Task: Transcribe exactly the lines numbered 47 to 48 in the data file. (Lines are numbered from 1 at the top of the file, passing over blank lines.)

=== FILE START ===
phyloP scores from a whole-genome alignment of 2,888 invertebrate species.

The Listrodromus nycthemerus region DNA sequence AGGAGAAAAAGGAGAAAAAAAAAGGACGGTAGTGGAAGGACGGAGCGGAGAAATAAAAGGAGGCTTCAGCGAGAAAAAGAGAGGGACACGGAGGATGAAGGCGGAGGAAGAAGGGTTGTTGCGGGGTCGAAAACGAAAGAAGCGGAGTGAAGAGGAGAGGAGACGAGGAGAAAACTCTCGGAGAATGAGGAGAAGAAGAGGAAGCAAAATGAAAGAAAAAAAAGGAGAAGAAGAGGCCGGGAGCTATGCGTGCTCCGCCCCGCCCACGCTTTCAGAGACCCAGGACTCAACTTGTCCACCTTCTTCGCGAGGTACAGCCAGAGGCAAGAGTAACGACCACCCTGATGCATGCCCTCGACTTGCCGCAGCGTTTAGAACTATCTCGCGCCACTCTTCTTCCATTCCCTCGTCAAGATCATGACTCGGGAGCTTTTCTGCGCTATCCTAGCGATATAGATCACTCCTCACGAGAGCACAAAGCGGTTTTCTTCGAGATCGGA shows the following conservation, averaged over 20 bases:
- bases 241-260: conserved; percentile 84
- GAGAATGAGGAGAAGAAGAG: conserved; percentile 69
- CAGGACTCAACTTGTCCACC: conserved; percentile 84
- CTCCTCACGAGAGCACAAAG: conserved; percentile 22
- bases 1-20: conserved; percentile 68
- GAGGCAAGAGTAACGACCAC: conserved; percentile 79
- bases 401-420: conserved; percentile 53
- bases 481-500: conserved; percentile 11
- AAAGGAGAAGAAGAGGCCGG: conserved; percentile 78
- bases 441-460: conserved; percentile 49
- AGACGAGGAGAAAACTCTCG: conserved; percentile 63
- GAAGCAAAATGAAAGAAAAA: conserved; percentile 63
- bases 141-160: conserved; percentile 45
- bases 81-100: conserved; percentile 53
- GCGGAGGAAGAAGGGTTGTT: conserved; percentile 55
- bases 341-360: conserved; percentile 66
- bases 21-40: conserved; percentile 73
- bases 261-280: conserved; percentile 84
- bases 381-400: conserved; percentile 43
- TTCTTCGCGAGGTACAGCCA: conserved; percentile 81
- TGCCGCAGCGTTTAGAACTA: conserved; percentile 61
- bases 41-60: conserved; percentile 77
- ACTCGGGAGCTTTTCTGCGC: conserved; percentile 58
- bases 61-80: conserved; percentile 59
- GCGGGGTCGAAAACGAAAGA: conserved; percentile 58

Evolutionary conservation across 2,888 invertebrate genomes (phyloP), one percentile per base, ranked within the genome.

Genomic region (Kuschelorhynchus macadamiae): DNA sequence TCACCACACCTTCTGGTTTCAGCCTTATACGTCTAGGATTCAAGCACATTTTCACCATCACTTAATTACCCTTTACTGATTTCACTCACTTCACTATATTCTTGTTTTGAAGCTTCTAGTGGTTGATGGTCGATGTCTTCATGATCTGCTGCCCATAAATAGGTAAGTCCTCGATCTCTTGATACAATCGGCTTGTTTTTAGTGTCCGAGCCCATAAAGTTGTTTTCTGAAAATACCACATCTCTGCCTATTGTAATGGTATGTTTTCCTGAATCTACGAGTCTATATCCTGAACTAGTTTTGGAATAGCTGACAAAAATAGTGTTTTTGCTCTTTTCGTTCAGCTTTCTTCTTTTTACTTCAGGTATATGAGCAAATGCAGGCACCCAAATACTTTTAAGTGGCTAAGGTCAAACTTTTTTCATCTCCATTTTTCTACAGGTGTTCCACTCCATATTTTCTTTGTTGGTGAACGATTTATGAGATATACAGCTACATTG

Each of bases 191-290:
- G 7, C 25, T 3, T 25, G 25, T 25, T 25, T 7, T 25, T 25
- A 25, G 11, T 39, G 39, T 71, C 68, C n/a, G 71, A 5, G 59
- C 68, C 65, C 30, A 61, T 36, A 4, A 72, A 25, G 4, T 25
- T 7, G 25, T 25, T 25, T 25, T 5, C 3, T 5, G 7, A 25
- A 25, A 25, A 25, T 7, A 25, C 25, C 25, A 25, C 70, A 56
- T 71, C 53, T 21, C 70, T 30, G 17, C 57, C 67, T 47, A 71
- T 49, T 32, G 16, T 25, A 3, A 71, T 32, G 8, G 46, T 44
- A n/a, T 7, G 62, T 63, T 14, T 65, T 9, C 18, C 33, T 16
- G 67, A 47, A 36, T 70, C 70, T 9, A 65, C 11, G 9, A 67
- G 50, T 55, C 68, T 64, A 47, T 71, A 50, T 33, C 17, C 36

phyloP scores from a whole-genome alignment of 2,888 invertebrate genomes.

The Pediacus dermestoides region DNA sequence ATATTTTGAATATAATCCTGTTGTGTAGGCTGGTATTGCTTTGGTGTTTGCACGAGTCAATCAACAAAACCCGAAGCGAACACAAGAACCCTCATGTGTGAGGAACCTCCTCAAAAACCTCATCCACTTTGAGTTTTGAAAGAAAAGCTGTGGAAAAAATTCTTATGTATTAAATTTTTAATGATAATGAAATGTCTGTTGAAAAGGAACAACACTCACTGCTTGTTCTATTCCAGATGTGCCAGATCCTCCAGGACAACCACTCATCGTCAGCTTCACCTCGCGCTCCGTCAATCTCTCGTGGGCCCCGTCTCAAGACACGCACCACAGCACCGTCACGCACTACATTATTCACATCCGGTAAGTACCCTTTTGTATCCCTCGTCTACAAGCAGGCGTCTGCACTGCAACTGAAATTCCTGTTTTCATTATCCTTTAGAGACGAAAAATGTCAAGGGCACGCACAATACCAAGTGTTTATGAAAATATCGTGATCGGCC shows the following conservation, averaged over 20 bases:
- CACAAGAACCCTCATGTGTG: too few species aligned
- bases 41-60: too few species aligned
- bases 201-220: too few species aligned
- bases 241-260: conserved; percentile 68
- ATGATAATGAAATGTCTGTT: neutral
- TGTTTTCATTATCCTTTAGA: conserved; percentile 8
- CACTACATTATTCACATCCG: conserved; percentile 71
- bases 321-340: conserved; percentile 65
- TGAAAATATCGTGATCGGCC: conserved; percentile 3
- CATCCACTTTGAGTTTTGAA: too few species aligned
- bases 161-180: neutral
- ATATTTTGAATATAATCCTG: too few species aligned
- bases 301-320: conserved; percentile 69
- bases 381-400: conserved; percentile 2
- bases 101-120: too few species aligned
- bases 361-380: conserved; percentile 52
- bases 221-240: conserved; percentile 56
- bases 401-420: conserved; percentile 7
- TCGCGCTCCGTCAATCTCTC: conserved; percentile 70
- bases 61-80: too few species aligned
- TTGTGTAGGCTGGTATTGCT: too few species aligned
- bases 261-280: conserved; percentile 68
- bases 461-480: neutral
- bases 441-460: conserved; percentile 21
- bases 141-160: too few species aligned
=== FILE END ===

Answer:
- ATGATAATGAAATGTCTGTT: neutral
- TGTTTTCATTATCCTTTAGA: conserved; percentile 8